En route to India, some of Bose's troops assisted in the Japanese victory over the British in the battles of Arakan and Meiktila, along with the Burmese National Army led by Ba Maw and Aung San. The Provisional Government and the INA were established in the Andaman and Nicobar Islands in the Bay of Bengal, part of the British Indian Empire under Japanese occupation. On the Indian mainland, an Indian Tricolour, modeled after that of the Indian National Congress, was raised for the first time in the town in Moirang, in Manipur, in northeastern India. The towns of Kohima and Imphal were placed under siege by divisions of the Japanese, Burmese and the Gandhi and Nehru Brigades of I.N.A. At the time of the Great Bengal Famine of 1943, during which millions died of starvation, Bose had offered (through radio) to provide Burmese rice to the victims of the famine. The British authorities in India (and in the UK) naturally refused the offer.

When the Japanese were defeated at the battles of Kohima and Imphal, the Provisional Government's aim of establishing a base in mainland India was lost forever. The INA was forced to pull back, along with the defeated Japanese Army. Japan's surrender also led to the eventual surrender of the Indian National Army.


Last edited by svinayak on 20 Nov 2006 06:31, edited 1 time in total.

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PostPosted: 19 Nov 2006 07:38 
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Japan's surrender also led to the eventual surrender of the Indian National Army.


Why did the INA surrender with the surrender of Japan's Imperial Army?


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PostPosted: 19 Nov 2006 08:01 
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Acharya wrote:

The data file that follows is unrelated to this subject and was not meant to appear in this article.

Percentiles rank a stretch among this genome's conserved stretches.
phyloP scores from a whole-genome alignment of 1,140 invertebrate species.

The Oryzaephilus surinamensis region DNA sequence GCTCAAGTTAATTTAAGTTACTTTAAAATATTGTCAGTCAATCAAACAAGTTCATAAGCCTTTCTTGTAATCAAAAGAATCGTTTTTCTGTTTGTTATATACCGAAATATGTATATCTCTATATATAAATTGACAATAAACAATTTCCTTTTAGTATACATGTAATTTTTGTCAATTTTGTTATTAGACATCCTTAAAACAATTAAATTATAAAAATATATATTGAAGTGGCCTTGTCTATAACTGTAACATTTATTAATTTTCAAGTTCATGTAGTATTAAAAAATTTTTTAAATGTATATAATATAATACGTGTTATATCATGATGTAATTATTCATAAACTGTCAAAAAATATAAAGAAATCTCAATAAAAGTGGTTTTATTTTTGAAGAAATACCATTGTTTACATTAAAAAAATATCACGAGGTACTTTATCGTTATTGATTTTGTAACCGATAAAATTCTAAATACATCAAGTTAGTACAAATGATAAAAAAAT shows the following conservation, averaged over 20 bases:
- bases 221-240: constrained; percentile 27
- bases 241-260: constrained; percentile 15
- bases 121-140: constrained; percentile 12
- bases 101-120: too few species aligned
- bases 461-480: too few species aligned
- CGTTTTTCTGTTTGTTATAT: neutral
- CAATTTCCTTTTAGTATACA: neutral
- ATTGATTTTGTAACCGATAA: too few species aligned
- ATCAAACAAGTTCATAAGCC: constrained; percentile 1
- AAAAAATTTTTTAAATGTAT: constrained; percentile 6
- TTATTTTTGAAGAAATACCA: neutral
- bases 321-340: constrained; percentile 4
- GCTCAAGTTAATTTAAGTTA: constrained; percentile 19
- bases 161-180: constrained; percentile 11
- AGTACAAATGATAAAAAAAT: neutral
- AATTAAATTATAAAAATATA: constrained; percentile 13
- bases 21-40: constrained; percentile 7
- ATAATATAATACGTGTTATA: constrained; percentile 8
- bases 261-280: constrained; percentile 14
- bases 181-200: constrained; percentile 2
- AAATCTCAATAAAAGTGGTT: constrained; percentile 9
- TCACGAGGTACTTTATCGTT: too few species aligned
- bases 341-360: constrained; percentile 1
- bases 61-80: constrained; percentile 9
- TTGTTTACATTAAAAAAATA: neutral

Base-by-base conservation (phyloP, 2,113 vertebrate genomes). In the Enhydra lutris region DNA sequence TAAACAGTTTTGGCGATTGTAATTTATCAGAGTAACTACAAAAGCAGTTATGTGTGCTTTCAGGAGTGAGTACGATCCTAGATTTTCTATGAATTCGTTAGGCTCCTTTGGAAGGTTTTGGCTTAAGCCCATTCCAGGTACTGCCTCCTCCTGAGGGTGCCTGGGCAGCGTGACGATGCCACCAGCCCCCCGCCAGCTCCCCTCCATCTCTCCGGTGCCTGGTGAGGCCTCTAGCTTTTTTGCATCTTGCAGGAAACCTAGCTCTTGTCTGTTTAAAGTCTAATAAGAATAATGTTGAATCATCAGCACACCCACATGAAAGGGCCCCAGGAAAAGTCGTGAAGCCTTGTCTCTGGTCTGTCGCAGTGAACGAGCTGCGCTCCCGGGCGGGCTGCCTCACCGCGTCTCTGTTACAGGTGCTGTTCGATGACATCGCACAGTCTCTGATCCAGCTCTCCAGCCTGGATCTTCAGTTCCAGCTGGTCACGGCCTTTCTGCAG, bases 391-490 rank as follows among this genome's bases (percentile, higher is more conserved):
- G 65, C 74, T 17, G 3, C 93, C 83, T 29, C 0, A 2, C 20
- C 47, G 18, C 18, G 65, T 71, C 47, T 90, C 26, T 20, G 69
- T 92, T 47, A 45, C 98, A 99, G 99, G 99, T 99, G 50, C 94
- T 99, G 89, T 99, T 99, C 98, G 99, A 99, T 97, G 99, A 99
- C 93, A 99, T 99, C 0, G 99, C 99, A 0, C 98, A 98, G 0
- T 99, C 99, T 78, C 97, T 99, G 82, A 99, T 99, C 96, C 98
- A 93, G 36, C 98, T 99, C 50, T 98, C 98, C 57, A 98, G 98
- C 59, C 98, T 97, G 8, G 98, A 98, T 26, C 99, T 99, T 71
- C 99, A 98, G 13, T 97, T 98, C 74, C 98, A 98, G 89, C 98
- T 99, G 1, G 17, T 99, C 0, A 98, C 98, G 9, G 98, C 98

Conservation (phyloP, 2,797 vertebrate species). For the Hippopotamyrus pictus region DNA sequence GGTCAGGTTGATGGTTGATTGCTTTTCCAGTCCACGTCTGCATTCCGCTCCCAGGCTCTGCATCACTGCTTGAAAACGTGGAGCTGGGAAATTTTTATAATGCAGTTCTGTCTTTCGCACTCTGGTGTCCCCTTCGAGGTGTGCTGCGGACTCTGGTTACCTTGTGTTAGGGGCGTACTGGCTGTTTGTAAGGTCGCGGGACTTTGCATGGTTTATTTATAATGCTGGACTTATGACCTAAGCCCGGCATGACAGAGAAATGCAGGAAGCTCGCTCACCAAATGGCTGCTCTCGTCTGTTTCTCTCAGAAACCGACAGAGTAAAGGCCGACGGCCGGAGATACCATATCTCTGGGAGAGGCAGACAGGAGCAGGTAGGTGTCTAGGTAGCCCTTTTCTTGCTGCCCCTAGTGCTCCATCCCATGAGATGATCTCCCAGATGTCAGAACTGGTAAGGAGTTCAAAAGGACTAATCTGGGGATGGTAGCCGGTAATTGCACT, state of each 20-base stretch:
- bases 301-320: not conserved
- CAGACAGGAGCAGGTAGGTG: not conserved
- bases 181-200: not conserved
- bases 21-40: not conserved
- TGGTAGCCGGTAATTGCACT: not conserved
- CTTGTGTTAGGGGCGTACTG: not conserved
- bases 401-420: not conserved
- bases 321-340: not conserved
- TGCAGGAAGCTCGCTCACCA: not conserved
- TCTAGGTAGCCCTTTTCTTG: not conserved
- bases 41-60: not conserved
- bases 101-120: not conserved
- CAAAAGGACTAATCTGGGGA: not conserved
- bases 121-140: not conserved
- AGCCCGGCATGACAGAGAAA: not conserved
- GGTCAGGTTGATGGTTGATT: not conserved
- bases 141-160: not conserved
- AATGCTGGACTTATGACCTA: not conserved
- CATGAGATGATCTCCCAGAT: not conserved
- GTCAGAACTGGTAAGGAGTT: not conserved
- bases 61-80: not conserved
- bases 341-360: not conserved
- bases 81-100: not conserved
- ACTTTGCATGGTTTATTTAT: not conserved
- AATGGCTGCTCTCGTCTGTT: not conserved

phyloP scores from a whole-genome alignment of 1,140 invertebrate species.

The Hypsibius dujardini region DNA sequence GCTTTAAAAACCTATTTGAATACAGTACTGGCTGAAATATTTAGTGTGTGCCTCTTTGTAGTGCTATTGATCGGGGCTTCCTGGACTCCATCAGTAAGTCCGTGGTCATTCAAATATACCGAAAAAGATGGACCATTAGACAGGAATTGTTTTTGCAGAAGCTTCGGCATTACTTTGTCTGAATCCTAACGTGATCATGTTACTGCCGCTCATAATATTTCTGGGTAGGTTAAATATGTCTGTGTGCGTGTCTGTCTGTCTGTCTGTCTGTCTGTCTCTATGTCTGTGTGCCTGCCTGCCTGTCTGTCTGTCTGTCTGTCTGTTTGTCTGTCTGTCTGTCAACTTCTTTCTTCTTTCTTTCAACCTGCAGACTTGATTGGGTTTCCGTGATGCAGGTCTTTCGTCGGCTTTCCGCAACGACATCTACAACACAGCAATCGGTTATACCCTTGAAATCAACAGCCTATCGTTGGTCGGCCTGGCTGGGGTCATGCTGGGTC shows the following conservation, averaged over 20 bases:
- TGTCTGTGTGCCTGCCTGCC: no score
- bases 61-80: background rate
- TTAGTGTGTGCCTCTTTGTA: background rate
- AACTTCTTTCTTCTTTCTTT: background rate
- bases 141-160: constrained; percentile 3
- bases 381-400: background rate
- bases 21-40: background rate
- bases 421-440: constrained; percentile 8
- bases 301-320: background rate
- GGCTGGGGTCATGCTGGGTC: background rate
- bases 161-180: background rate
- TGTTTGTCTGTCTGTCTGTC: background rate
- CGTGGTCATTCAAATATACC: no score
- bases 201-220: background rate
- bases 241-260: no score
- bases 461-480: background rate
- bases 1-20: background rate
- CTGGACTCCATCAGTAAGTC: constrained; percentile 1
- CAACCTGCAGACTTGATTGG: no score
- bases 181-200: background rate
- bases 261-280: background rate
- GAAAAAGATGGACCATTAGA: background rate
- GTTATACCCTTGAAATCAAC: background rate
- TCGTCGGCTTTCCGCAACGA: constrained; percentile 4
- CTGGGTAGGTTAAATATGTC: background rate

Japan's surrender also led to the eventual surrender of the Indian National Army.


Why did the INA surrender with the surrender of Japan's Imperial Army?


What choice did they have? The Japanese provided all the supply and support infrastructure. Most of the INA were not trained for guerilla warfare so the options were limited.


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PostPosted: 19 Nov 2006 09:13 
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I knew a few INA troopers myself. Eachtime we visited relatives in the Far East, my mom would take me to a barber popular with the relatives. I was very young and remember a picture of a young "him" on the wall in military uniform. I asked him if he was in the military. He said he was a soldier during the "Japanese war" and fought against the British.

At the end of the war, him and others like him were taken by the British and went through interogation and sometime later released. He is still alive and I am friends with his son who is my age. Eachtime I visit Singapore, I visit them.

There was another man who joint the INA to escape the attrocious conditions building the railway bridge in Burma ( yep....the same Bridge OVer River Kwai thingy). The Japs were digging ditches in some location in Malaya and they were rounding up every able bodied person to make them work the ditches.

This man saw from a distance what was happening as he was going home one evening. He quickly undid his turban, tore it in two pieces. He then spit lots of paan/betel nut he was chewing onto the pieces to make it look like blood stein. And he wrapped one of his leg and arm with them.

When the Japs saw him in bloodsteined bandages, they just shooed him away. Lucky him. But one night he was caught while foragging for food.
By then everyone had heard of the death railway for words have begun seeping back.